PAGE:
The past two Sundays I have preached on the two key issues that the apostle John states are the evidence of a person’s salvation. The first one has to do with our obedience to Christ. John states that whoever practices righteousness is born of Him. Whoever makes a practice of sinning is of the devil (1 John 2:29; 3:4 ESV). We obey because we confess we are sinners in need of a Savior. We obey because we come to realize the great salvation that has graciously been provided for us in Christ. We obey because we have been loved by God and He is worthy of our praise. This obedience looks like a pursuit of holiness in our lives because He is holy. Simply put, our obedience to Christ looks like a life lived in pursuit of Christ (Philippians 3).

If someone has been loved by God, then the second result ought to be that they love others. John emphasizes a love for the body of Christ in 1 John 3:14 (ESV), We know that we have passed out of death into life, because we love the brothers. Whoever does not love abides in death.” This love is displayed not simply by words, but in our actions.

John states that this kind of love is Christlike. It is laying down our life for others in the body of Christ. Look at what John writes in verse 17, but if anyone has the world’s goods and sees his brother in need, yet closes his heart against him, how does God’s love abide in him? Love for the body of Christ looks like giving from one’s own possessions to meet the needs of another Christian.

This past Sunday I shared the obstacle of a Christian loving well: “Love of self still gets in the way of love for God and one another” (Paul Tripp, Wednesday Word, August 25, 2021). Knowing this obstacle is of great importance. Why? When we are in that moment debating if we should respond in love, we can remember our problem and choose to love well.

All that said, knowing these biblical truths and intentionally abiding in Christ will give our lives ultimate meaning and purpose. As the apostle Paul says in Philippians 1:21, for to me to live is Christ, and to die is gain. Christ is all in all, in life or in death!

I shared this overview for various reasons. One being in response to an article that I read, “How to Believe against Your Feelings” by Michael Kruger. Take a few minutes to read and reflect. Perhaps you have been in the place the author describes.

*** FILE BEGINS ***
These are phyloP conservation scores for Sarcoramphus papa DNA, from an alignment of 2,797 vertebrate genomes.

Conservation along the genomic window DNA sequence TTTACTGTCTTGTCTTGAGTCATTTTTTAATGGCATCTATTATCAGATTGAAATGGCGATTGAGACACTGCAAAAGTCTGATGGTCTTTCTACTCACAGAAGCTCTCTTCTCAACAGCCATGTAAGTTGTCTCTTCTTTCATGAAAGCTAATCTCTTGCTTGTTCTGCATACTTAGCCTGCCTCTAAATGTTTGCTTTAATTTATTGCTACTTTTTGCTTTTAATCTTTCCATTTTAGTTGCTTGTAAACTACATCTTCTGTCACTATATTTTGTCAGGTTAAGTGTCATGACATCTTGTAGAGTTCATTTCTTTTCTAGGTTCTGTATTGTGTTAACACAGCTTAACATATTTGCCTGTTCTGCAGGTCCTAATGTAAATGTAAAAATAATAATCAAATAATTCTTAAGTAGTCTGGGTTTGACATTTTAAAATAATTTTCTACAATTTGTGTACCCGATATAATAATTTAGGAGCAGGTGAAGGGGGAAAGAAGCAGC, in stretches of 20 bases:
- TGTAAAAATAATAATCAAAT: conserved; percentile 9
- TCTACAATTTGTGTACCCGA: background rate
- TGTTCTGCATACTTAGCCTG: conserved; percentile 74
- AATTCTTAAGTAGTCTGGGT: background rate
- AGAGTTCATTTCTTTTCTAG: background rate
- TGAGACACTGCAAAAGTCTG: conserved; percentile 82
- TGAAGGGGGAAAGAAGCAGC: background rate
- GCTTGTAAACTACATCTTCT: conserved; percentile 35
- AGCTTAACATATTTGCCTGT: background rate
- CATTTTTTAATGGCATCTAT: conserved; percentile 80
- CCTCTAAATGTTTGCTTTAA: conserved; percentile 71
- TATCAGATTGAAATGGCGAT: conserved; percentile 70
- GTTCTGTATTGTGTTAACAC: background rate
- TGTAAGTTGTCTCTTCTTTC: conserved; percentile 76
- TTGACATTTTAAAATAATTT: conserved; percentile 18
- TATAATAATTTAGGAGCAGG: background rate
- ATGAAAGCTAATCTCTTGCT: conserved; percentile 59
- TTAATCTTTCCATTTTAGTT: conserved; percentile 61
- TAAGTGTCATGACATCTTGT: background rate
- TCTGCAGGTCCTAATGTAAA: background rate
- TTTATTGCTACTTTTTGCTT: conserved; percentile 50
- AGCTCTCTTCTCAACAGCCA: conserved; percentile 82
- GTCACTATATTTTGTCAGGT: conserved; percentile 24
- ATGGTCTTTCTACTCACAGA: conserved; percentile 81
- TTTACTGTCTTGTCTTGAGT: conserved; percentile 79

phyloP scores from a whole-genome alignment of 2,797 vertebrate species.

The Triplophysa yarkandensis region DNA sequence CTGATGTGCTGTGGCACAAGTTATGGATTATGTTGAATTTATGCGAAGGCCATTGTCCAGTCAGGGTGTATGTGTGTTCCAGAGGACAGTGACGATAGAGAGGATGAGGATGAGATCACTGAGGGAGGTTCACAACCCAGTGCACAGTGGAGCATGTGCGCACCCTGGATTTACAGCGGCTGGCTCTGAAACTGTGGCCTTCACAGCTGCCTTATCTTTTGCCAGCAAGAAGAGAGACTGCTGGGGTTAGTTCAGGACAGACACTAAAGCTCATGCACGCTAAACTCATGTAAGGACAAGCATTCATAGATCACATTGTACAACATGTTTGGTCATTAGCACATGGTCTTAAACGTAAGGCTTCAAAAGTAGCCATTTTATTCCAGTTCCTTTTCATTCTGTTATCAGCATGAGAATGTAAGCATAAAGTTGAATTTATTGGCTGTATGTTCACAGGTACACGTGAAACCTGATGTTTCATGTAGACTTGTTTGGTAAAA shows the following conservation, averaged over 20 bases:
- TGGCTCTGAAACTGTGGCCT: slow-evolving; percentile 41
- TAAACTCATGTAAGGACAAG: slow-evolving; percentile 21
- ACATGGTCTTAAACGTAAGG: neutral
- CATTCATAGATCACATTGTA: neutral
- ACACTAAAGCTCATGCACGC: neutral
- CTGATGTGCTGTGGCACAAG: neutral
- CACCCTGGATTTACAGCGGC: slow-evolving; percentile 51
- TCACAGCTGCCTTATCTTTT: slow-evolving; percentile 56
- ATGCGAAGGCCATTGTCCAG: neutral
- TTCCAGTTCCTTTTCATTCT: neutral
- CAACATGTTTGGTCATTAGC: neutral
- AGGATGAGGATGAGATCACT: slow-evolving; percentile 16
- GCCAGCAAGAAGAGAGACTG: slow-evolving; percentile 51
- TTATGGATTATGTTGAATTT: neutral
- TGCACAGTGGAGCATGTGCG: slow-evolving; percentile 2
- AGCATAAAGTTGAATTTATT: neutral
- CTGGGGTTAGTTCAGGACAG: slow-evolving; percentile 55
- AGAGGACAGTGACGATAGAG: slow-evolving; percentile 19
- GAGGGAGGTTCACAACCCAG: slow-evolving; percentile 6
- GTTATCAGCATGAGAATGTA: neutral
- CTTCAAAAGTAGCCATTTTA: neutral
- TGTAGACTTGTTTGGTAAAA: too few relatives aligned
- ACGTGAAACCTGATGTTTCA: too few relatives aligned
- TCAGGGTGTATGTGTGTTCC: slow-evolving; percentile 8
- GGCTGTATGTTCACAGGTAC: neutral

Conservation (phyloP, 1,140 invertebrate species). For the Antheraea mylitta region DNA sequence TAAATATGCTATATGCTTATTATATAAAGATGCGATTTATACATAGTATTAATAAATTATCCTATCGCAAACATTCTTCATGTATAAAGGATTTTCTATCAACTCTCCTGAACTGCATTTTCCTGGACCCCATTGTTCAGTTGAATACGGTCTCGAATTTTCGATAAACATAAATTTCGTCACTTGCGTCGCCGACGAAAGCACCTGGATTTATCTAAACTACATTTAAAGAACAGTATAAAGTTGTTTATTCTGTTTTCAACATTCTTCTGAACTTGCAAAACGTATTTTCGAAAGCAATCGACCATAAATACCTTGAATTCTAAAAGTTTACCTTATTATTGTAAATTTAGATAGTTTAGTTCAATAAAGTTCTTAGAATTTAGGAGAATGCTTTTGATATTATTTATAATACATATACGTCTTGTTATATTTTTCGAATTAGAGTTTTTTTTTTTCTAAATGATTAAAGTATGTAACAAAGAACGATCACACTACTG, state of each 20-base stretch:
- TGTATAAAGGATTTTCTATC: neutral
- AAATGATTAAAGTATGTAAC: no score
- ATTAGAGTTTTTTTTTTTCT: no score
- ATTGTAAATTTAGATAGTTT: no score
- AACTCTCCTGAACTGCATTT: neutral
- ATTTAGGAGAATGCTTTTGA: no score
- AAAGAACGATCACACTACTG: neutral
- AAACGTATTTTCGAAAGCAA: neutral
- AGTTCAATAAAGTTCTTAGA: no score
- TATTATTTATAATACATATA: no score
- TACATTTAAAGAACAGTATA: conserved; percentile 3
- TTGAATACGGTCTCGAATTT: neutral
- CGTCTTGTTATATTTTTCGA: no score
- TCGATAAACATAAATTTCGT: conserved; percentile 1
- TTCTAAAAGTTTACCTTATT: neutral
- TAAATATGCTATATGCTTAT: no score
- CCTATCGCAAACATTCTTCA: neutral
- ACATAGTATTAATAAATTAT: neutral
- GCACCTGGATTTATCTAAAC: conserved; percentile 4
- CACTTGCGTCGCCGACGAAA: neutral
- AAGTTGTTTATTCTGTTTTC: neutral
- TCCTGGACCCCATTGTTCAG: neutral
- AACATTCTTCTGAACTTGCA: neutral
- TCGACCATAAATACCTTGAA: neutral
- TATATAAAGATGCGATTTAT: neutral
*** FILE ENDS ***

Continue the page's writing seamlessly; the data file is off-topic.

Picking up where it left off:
There were two things that stood out to me when I read the article. First, when we interpret the purpose of Christianity as “What’s in it for me?” we miss the point. Yes, there are wonderful provisions for us in Christ! But the benefits are enjoyed when a person confesses their sinfulness, repents, and believes the gospel. Too often people believe that Jesus is like a “genie in a bottle”. They see Him as their servant who is there to make ‘my life better’ in the here and now. Of course, this ‘better life’ is defined in our terms. When people see Jesus this way, He can then seem less satisfying.

The second comment that caught my attention was “Christianity is able to provide our lives with real meaning and purpose.” When understood from the biblical perspective (as we have noted the past two weeks), knowing and submitting ourselves to the love of Christ confirms this comment to be true. He and He alone, gives our life true meaning. When we find our life in Him, His purposes for our life begin to become very clear. We were created to love God and love others, for His glory alone!

Take some time to reflect on the truth of the Word of God. Be honest with God and confess that you have times when you tend to care more about yourself rather than God’s purposes. John gives us a great promise in 1:9 (ESV), if we confess our sins, he is faithful and just to forgive us our sins and to cleanse us from all unrighteousness.

Thank God for His love and grace!

Walking with you,

Pastor Brian